• DesertPaine

          True enough, huh. A ‘real’ patriot, however that tern is defined, does not often include being a lemming whose action is driven by material gain instead of purposeful belief. But this is hardly a trait easily identified as Christian. Sadly, most Americans of all stripes seem to fit the bill.

  • Gay Veteran

    and now the FDIC (that would be US tax slaves) are on the hook for the bad derivatives owned by the banksters.
    that was courtesy of your scumbag Republicans AND Democrats

  • frank1569

    No need to fret – Congress is 92% Christian. And like all good Christians, their first order of business will be to tend to the poor and needy – which, in this country, is also known as the majority.

    And then they’ll renounce greed and materialism and War while working to sustain their God’s planet and spread His word of peace and love throughout all the lands.

    That’s how that religion works, right?

    • FortuneSeek3rz

      We could reference North Korea to find out how a government would function without religion. Human involvement is a common denominator in all moral issues where the philosophy of a few affect the masses. That’s not going to change unless humans become extinct regardless of origin of their motives.

      • GSOB

        2 Corinthians 5:17

    • GSOB

      1 Samuel 16:7

  • BrianSheller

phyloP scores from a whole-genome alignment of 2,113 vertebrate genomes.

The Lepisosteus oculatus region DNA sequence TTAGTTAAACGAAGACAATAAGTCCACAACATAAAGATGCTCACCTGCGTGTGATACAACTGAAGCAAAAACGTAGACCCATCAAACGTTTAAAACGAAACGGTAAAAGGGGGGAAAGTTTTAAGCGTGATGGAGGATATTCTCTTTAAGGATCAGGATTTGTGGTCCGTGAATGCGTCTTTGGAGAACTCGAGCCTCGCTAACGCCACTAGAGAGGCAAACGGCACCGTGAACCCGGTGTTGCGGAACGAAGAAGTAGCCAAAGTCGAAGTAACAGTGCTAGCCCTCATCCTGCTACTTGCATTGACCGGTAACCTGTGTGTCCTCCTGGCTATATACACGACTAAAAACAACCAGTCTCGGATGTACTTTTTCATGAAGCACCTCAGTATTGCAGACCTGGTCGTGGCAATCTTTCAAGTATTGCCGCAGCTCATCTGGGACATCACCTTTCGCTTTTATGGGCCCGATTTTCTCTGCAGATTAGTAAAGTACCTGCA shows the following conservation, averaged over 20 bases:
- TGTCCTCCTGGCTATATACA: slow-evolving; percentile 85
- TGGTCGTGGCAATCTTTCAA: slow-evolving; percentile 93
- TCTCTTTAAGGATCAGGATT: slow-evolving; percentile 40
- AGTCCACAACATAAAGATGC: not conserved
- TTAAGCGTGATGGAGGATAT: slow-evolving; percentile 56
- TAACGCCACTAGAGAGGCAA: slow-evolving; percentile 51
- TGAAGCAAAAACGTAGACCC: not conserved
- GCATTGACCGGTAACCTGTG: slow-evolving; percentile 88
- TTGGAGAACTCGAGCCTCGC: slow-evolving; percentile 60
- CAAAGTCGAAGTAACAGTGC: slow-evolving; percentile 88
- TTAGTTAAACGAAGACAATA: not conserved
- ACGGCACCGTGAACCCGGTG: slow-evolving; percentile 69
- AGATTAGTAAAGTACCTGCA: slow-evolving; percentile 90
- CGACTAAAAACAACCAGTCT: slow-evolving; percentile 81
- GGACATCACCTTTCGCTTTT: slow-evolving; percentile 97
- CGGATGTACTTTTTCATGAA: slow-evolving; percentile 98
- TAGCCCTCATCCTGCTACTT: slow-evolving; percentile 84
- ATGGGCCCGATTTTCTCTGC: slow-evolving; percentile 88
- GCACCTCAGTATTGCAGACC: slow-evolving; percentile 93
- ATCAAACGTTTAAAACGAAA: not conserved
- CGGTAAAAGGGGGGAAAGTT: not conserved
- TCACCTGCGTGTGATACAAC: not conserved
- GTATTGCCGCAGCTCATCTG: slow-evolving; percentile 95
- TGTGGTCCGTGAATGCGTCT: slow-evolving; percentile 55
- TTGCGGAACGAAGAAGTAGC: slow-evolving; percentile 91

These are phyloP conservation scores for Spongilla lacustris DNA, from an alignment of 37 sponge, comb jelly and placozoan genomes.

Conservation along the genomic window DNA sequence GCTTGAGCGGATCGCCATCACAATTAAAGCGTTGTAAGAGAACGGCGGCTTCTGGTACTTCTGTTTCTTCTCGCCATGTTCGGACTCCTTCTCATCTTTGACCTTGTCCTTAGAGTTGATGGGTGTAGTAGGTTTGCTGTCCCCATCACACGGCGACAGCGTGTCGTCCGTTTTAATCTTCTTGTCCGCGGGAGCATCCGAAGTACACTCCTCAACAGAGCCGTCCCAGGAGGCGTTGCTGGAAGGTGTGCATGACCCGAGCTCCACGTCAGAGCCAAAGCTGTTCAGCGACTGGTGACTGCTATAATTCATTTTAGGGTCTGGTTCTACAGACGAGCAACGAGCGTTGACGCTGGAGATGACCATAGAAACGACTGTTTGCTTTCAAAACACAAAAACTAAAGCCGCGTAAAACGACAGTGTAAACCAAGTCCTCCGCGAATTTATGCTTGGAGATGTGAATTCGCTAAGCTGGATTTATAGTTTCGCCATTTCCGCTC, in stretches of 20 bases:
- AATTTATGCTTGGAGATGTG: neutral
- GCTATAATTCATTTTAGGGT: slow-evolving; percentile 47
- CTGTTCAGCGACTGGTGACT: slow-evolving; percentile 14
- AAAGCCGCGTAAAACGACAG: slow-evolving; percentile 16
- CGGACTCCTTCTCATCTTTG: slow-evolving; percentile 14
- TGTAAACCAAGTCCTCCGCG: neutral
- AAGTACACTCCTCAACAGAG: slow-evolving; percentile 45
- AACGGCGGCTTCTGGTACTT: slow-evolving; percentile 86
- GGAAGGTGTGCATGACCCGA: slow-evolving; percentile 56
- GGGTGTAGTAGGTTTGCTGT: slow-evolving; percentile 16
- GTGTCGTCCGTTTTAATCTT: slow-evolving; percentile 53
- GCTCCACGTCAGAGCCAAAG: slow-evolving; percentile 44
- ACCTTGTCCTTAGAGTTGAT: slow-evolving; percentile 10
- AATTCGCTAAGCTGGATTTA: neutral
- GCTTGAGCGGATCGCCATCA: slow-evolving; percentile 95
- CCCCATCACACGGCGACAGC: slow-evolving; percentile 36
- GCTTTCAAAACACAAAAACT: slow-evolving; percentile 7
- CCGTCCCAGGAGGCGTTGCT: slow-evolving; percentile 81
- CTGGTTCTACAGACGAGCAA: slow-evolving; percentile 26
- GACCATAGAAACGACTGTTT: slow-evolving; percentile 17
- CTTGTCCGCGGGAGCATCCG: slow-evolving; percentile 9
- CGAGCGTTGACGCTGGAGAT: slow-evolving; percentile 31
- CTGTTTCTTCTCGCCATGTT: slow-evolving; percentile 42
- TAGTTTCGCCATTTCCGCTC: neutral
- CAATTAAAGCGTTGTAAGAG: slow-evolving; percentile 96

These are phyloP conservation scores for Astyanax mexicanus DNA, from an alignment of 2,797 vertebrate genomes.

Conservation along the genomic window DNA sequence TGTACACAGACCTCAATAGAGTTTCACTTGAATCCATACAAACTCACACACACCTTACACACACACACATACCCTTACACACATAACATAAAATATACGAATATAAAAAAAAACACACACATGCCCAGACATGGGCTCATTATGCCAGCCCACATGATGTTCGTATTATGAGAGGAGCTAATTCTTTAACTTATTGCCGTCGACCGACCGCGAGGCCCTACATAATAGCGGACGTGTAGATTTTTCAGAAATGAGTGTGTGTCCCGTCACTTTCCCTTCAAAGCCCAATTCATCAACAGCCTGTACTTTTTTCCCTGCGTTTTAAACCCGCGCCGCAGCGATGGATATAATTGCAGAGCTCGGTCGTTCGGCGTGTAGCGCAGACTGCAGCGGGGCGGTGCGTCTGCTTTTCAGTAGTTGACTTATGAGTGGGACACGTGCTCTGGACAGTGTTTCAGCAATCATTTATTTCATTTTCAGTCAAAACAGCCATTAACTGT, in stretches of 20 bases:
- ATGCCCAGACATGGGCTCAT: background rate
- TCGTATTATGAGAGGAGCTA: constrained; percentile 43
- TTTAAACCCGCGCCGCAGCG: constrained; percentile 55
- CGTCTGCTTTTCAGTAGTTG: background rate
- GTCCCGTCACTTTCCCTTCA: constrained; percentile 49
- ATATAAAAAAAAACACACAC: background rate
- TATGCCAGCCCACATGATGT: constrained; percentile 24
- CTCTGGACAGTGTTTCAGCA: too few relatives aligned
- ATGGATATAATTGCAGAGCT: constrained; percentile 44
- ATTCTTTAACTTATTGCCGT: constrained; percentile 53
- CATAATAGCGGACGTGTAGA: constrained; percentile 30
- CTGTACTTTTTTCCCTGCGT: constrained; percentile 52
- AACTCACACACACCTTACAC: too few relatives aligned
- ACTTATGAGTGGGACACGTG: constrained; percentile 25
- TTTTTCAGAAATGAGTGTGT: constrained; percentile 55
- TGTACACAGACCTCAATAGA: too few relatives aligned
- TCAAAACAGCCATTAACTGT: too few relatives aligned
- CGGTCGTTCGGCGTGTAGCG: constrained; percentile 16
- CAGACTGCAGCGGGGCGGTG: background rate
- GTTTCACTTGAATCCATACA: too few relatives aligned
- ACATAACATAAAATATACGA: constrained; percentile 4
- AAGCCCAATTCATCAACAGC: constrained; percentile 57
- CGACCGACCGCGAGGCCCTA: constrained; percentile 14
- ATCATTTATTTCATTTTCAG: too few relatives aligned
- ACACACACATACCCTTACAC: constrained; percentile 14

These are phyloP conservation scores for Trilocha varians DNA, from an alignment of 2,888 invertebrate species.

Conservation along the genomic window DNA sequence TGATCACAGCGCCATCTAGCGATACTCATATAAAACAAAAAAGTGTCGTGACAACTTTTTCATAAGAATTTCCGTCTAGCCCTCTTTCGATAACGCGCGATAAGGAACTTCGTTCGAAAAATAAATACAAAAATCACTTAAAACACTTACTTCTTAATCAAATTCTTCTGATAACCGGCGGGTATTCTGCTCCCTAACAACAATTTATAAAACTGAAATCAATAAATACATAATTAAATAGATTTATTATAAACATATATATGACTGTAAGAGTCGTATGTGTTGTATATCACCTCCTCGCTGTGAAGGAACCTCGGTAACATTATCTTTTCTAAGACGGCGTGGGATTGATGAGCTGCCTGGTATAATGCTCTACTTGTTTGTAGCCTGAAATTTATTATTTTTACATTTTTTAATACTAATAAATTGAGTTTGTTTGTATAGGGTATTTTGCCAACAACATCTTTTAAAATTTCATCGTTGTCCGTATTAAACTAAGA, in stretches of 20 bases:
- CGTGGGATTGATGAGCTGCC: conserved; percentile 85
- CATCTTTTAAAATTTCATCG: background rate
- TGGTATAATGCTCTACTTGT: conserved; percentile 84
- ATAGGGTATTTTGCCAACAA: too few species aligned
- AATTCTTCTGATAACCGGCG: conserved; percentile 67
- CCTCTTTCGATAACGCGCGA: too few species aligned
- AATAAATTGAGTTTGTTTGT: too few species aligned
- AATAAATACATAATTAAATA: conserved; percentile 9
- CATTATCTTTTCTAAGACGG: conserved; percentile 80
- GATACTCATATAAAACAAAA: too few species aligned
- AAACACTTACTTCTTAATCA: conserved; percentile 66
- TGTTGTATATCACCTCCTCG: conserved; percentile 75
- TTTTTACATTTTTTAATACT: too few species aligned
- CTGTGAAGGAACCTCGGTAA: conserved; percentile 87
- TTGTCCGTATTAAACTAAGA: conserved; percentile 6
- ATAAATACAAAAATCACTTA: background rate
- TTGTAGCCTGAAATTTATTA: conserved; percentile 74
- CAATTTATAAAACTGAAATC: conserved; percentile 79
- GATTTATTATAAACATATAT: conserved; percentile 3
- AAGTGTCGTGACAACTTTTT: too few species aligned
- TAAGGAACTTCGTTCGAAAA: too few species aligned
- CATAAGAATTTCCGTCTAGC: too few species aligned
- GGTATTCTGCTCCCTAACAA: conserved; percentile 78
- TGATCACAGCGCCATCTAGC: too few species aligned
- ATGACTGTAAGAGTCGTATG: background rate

And a sizeable portion of that “living paycheck to paycheck” is the fault of the person doing it.

    Be it having kids one couldn’t afford, loose or no budgeting criteria, drug use (booze included), buying a giant house to keep up with the neighbors, these things destroy disposable income.

    I’ll acknowledge that taxes are insane, maybe not the rates, but the minimal return to the people paying them. When we don’t reinvest in Anerican minds, we get huge populations of people who aren’t capable of critical thinking, and that is often a contributor to economic under-achievement.

    I know things aren’t great for a lot of people and there is an incredible amount of economic uncertainty created by years of ill-conceived policy focusing on short term gains, but Americans are as much a victim of their own hand as anything else.

    The price of freedom can be failure.

    I don’t want to downplay circumstance, but living on the edge is the price of not thinking things through, be it pulling out of your girlfriend, or of a garage you never could afford.

    • DesertPaine

      Brian, your observations make perfect sense to those who have achieved. To those who have not, it is angry Greek. Both sides insist they are right and the other side is either uncaring or dense.

      Bridging that gap does not mean ‘meeting half way’ – a mere moniker for mediocrity. How, Brian, to get each side to understand — really understand — the other side without both cherry-picking parsed information only chosen to support their opinion?